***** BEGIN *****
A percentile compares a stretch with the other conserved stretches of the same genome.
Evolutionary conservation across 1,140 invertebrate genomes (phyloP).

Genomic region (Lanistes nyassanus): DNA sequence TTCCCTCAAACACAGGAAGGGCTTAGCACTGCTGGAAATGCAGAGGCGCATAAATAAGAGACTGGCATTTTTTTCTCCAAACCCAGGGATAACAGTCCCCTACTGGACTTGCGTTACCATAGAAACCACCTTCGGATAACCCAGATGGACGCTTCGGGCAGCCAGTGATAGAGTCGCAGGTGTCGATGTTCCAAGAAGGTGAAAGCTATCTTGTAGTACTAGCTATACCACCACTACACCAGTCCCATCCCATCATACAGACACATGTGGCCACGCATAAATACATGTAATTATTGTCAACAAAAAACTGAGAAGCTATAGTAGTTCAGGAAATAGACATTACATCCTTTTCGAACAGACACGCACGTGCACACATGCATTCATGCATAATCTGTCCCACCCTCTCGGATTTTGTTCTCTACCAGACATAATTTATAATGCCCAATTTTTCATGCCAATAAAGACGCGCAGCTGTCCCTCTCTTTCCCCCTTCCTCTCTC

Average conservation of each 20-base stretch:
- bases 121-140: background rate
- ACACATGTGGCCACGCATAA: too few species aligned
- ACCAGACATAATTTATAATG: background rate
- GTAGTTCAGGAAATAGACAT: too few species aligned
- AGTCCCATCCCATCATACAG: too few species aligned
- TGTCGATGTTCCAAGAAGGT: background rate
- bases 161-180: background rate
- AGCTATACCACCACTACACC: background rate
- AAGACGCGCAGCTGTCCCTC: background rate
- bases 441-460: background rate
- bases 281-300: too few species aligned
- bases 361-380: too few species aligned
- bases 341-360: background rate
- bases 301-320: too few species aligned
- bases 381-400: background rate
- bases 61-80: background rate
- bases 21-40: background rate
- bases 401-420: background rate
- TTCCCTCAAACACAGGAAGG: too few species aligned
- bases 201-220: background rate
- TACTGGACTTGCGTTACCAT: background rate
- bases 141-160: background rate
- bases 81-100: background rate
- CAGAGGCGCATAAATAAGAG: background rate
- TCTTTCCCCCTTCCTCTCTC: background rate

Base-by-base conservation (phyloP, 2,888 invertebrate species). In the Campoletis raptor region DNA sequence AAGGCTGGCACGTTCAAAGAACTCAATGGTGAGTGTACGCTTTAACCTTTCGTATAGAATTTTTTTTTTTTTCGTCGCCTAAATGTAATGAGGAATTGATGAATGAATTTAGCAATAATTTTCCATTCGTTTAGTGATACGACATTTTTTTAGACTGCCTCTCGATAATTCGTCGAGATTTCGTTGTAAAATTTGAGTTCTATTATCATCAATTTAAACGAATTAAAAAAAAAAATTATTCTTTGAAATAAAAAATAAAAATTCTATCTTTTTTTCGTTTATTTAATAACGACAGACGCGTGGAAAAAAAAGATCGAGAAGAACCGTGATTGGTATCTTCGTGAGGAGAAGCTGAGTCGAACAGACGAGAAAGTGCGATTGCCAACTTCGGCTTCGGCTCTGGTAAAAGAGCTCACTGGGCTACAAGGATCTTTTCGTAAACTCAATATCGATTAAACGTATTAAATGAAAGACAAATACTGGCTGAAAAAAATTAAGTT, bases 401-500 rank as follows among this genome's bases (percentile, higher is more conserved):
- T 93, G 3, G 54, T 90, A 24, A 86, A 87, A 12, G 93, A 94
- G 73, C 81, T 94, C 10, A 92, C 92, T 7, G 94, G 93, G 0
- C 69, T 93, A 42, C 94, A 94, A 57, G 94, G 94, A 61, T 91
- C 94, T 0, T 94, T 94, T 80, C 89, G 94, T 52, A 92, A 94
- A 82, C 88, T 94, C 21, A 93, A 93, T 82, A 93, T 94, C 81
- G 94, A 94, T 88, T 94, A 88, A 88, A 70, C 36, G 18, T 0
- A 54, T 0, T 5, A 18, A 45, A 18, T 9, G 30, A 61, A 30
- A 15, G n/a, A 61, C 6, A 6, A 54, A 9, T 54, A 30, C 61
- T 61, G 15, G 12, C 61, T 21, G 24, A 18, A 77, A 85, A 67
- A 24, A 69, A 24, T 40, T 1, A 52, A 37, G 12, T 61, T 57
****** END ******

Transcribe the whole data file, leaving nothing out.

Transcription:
A percentile compares a stretch with the other conserved stretches of the same genome.
Evolutionary conservation across 1,140 invertebrate genomes (phyloP).

Genomic region (Lanistes nyassanus): DNA sequence TTCCCTCAAACACAGGAAGGGCTTAGCACTGCTGGAAATGCAGAGGCGCATAAATAAGAGACTGGCATTTTTTTCTCCAAACCCAGGGATAACAGTCCCCTACTGGACTTGCGTTACCATAGAAACCACCTTCGGATAACCCAGATGGACGCTTCGGGCAGCCAGTGATAGAGTCGCAGGTGTCGATGTTCCAAGAAGGTGAAAGCTATCTTGTAGTACTAGCTATACCACCACTACACCAGTCCCATCCCATCATACAGACACATGTGGCCACGCATAAATACATGTAATTATTGTCAACAAAAAACTGAGAAGCTATAGTAGTTCAGGAAATAGACATTACATCCTTTTCGAACAGACACGCACGTGCACACATGCATTCATGCATAATCTGTCCCACCCTCTCGGATTTTGTTCTCTACCAGACATAATTTATAATGCCCAATTTTTCATGCCAATAAAGACGCGCAGCTGTCCCTCTCTTTCCCCCTTCCTCTCTC

Average conservation of each 20-base stretch:
- bases 121-140: background rate
- ACACATGTGGCCACGCATAA: too few species aligned
- ACCAGACATAATTTATAATG: background rate
- GTAGTTCAGGAAATAGACAT: too few species aligned
- AGTCCCATCCCATCATACAG: too few species aligned
- TGTCGATGTTCCAAGAAGGT: background rate
- bases 161-180: background rate
- AGCTATACCACCACTACACC: background rate
- AAGACGCGCAGCTGTCCCTC: background rate
- bases 441-460: background rate
- bases 281-300: too few species aligned
- bases 361-380: too few species aligned
- bases 341-360: background rate
- bases 301-320: too few species aligned
- bases 381-400: background rate
- bases 61-80: background rate
- bases 21-40: background rate
- bases 401-420: background rate
- TTCCCTCAAACACAGGAAGG: too few species aligned
- bases 201-220: background rate
- TACTGGACTTGCGTTACCAT: background rate
- bases 141-160: background rate
- bases 81-100: background rate
- CAGAGGCGCATAAATAAGAG: background rate
- TCTTTCCCCCTTCCTCTCTC: background rate

Base-by-base conservation (phyloP, 2,888 invertebrate species). In the Campoletis raptor region DNA sequence AAGGCTGGCACGTTCAAAGAACTCAATGGTGAGTGTACGCTTTAACCTTTCGTATAGAATTTTTTTTTTTTTCGTCGCCTAAATGTAATGAGGAATTGATGAATGAATTTAGCAATAATTTTCCATTCGTTTAGTGATACGACATTTTTTTAGACTGCCTCTCGATAATTCGTCGAGATTTCGTTGTAAAATTTGAGTTCTATTATCATCAATTTAAACGAATTAAAAAAAAAAATTATTCTTTGAAATAAAAAATAAAAATTCTATCTTTTTTTCGTTTATTTAATAACGACAGACGCGTGGAAAAAAAAGATCGAGAAGAACCGTGATTGGTATCTTCGTGAGGAGAAGCTGAGTCGAACAGACGAGAAAGTGCGATTGCCAACTTCGGCTTCGGCTCTGGTAAAAGAGCTCACTGGGCTACAAGGATCTTTTCGTAAACTCAATATCGATTAAACGTATTAAATGAAAGACAAATACTGGCTGAAAAAAATTAAGTT, bases 401-500 rank as follows among this genome's bases (percentile, higher is more conserved):
- T 93, G 3, G 54, T 90, A 24, A 86, A 87, A 12, G 93, A 94
- G 73, C 81, T 94, C 10, A 92, C 92, T 7, G 94, G 93, G 0
- C 69, T 93, A 42, C 94, A 94, A 57, G 94, G 94, A 61, T 91
- C 94, T 0, T 94, T 94, T 80, C 89, G 94, T 52, A 92, A 94
- A 82, C 88, T 94, C 21, A 93, A 93, T 82, A 93, T 94, C 81
- G 94, A 94, T 88, T 94, A 88, A 88, A 70, C 36, G 18, T 0
- A 54, T 0, T 5, A 18, A 45, A 18, T 9, G 30, A 61, A 30
- A 15, G n/a, A 61, C 6, A 6, A 54, A 9, T 54, A 30, C 61
- T 61, G 15, G 12, C 61, T 21, G 24, A 18, A 77, A 85, A 67
- A 24, A 69, A 24, T 40, T 1, A 52, A 37, G 12, T 61, T 57